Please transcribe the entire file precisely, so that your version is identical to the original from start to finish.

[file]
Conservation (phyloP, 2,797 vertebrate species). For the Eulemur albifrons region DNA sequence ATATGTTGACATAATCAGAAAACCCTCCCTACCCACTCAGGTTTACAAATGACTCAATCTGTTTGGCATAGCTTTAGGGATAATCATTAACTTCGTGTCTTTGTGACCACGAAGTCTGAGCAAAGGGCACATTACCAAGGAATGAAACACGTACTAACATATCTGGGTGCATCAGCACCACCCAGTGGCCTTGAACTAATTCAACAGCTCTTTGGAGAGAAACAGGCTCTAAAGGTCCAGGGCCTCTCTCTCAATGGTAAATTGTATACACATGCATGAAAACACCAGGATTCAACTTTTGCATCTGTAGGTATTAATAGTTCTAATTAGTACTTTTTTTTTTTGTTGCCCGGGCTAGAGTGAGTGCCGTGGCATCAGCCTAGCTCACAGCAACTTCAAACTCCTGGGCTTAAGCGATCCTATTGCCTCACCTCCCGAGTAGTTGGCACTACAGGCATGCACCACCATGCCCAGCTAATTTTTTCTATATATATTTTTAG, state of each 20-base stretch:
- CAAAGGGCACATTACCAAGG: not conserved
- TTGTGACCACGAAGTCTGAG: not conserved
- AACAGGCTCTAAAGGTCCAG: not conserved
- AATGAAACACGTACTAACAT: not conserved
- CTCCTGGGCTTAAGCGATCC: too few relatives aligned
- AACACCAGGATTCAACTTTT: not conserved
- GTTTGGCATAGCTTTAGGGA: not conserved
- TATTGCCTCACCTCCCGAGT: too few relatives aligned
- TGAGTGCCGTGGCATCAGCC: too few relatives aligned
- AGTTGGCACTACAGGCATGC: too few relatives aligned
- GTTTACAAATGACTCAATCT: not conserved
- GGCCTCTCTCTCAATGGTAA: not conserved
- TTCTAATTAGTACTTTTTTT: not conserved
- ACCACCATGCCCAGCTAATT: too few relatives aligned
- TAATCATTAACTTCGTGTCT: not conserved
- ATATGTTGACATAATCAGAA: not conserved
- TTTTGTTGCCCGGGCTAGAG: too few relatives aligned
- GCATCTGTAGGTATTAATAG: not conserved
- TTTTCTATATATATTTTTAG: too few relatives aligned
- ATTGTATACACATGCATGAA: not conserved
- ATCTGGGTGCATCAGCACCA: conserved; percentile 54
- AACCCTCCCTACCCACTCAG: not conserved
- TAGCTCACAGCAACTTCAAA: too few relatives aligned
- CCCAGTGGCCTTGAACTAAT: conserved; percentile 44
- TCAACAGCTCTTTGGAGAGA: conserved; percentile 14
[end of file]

Conservation (phyloP, 2,797 vertebrate species). For the Eulemur albifrons region DNA sequence ATATGTTGACATAATCAGAAAACCCTCCCTACCCACTCAGGTTTACAAATGACTCAATCTGTTTGGCATAGCTTTAGGGATAATCATTAACTTCGTGTCTTTGTGACCACGAAGTCTGAGCAAAGGGCACATTACCAAGGAATGAAACACGTACTAACATATCTGGGTGCATCAGCACCACCCAGTGGCCTTGAACTAATTCAACAGCTCTTTGGAGAGAAACAGGCTCTAAAGGTCCAGGGCCTCTCTCTCAATGGTAAATTGTATACACATGCATGAAAACACCAGGATTCAACTTTTGCATCTGTAGGTATTAATAGTTCTAATTAGTACTTTTTTTTTTTGTTGCCCGGGCTAGAGTGAGTGCCGTGGCATCAGCCTAGCTCACAGCAACTTCAAACTCCTGGGCTTAAGCGATCCTATTGCCTCACCTCCCGAGTAGTTGGCACTACAGGCATGCACCACCATGCCCAGCTAATTTTTTCTATATATATTTTTAG, state of each 20-base stretch:
- CAAAGGGCACATTACCAAGG: not conserved
- TTGTGACCACGAAGTCTGAG: not conserved
- AACAGGCTCTAAAGGTCCAG: not conserved
- AATGAAACACGTACTAACAT: not conserved
- CTCCTGGGCTTAAGCGATCC: too few relatives aligned
- AACACCAGGATTCAACTTTT: not conserved
- GTTTGGCATAGCTTTAGGGA: not conserved
- TATTGCCTCACCTCCCGAGT: too few relatives aligned
- TGAGTGCCGTGGCATCAGCC: too few relatives aligned
- AGTTGGCACTACAGGCATGC: too few relatives aligned
- GTTTACAAATGACTCAATCT: not conserved
- GGCCTCTCTCTCAATGGTAA: not conserved
- TTCTAATTAGTACTTTTTTT: not conserved
- ACCACCATGCCCAGCTAATT: too few relatives aligned
- TAATCATTAACTTCGTGTCT: not conserved
- ATATGTTGACATAATCAGAA: not conserved
- TTTTGTTGCCCGGGCTAGAG: too few relatives aligned
- GCATCTGTAGGTATTAATAG: not conserved
- TTTTCTATATATATTTTTAG: too few relatives aligned
- ATTGTATACACATGCATGAA: not conserved
- ATCTGGGTGCATCAGCACCA: conserved; percentile 54
- AACCCTCCCTACCCACTCAG: not conserved
- TAGCTCACAGCAACTTCAAA: too few relatives aligned
- CCCAGTGGCCTTGAACTAAT: conserved; percentile 44
- TCAACAGCTCTTTGGAGAGA: conserved; percentile 14